This winter’s mild weather has been a wonderful gift after last year’s horrendous snowstorms. Mother Nature gave Boston a well-deserved break and our business community rejoices.
One of the nicer aspects of my job is getting to know some incredibly kind and thoughtful people who work on Mission Hill. Small business owners are the embodiment of the American Dream and it is no coincidence that most have immigrated to our shores from distant lands. What always impress me about these entrepreneurs are their optimism, patriotism, and appreciation for what an amazing country this is. Patriot Samuel Adams’ famous adage that “a nation of shopkeepers is very seldom disinterested” still rings true today.
I recently welcomed the new owner of the South Huntington Market at 12 South Huntington Ave. to the neighborhood. Cuong Ngo took ownership of the long established business at the start of the year and says he is amazed at how friendly and welcoming his customers on Mission Hill have been to him. This cozy and immaculate little storefront fields a constant stream of regular customers picking up snacks, sodas, or lottery tickets at that busy nexus where South Huntington meets Huntington Avenue at the entrance to our city from Brookline.
Cuong, a married father of a fourth and first grader who lives in St. Mark’s parish in Dorchester, was employed in the medical supply business for 25 years before deciding to “work for myself” at this neighborhood mainstay that serves its clientele seven days a week. Judging from his friendly and solicitous manner, I can tell this Vietnamese-American will be successful at this location, which is becoming a hot new address for development in Boston. Drop by and give a Mission Hill welcome when you pick up your latest issue of the Gazette.
Noticing a floral bouquet near Coung’s cash register, I’m reminded of the story about the new business owner whose pals sent him flowers to mark the occasion. They arrived at the business site and the owner read the card; which stated, “Rest in Peace.” The owner was angry and called the florist to complain. After the florist said, “Sir, I’m sorry for the mistake, but rather than getting angry, you should imagine this: somewhere there’s a funeral taking place today and they have flowers with a note saying…Congratulations on your new location!”
Mission Hill was featured recently in one of those investigative news stings on a weekday evening television newscast, which brought a smile to my face. The undercover reporter confronted a middle-aged construction worker using a handicapped parking placard hanging from his mirror to avoid parking regulations. The handicapped pass was issued to a long since deceased man and I enjoyed watching this scofflaw trying to avoid the camera’s intrusive lens throughout Brigham Circle.
This, like graffiti, is one of those petty crimes that burns my bottom and I confess to enjoying the public shaming of this character. Incidentally, the state Inspector General’s Office reports that abusers of a handicapped-parking pass can receive a fine of $500, plus a 30-day license suspension.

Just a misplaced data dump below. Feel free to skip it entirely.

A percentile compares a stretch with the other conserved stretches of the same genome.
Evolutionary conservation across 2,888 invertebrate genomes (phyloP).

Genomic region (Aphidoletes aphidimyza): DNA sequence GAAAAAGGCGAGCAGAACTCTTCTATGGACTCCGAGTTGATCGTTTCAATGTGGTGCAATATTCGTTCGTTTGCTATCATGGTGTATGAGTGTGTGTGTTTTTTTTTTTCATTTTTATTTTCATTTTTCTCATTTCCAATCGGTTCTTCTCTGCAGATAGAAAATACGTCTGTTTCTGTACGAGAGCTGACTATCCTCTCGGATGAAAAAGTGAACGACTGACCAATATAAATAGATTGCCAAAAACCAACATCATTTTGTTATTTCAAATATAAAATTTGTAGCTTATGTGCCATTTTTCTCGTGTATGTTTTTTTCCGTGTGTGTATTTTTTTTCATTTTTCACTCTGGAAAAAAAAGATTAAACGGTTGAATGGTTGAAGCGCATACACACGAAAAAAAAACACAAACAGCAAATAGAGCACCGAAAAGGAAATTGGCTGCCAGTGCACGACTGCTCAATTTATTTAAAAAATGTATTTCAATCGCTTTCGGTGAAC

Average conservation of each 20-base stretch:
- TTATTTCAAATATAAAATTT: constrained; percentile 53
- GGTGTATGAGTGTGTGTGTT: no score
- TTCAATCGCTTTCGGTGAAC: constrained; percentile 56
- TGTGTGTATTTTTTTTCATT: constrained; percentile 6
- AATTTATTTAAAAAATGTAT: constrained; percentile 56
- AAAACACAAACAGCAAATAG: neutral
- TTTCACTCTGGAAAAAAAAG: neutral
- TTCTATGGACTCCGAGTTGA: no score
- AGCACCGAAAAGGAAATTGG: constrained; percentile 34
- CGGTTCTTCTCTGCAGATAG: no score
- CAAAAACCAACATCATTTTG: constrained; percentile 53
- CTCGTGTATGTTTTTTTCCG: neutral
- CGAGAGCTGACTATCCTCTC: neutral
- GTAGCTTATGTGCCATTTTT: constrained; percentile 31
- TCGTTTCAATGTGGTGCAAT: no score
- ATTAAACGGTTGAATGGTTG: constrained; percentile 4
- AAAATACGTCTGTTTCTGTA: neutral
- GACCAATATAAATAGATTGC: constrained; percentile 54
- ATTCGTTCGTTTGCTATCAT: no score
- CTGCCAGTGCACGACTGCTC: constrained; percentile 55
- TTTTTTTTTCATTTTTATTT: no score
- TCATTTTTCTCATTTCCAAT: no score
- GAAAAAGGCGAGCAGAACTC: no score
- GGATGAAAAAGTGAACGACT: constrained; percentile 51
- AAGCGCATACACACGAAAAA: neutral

I recently took a fascinating tour with a friend of mine of the MATEP power plant at the corner of St. Francis Street and Brookline Avenue. This engineering marvel has been supplying the electricity, steam, and chilled water for 74 buildings in the Longwood Medical Area since around 1980. The power plant key customers are the Brigham and Women’s Hospital, Boston Children’s Hospital, Beth Israel Deaconess Medical Center, Dana-Farber Cancer Institute and Joslin Diabetes Center and the Harvard schools.
With responsibility for the powering needs of those important medical facilities, you quickly appreciate why MATEP runs such an impressively tight ship, and does so with most people being totally unaware that such a sophisticated power plant exists among them. It amazes me to see how far this city has progressed with plants like this operating in such an environmentally conscious way. It is a far cry from the Boston of my youth.
Some have asked me why I am so passionate about local business (other than my intense dislike for soulless shopping malls). I think it hearkens back to wonderful memories I have of working after school at a small local store during my high school years. The small business block defines for me what America is all about and protecting the unique character of Boston’s diverse neighborhoods has always been important to me. You can immediately assess the health of a community by visiting its main streets and the well-being of a community rests with those residents and businesses in that area.
Keeping local dollars in the local economy benefits the area and statistics calculate that locally-owned businesses have three times the impact of dollars spent at national chain stores. Compact and vibrant walkable town centers reduce environmental pollution, and require less space and public services than strip shopping malls. The marketplace of small businesses ensures innovation, competition, and lower prices over the long term and provides jobs for local residents, benefiting all. I guess I could keep going, but you get the idea. Shop locally.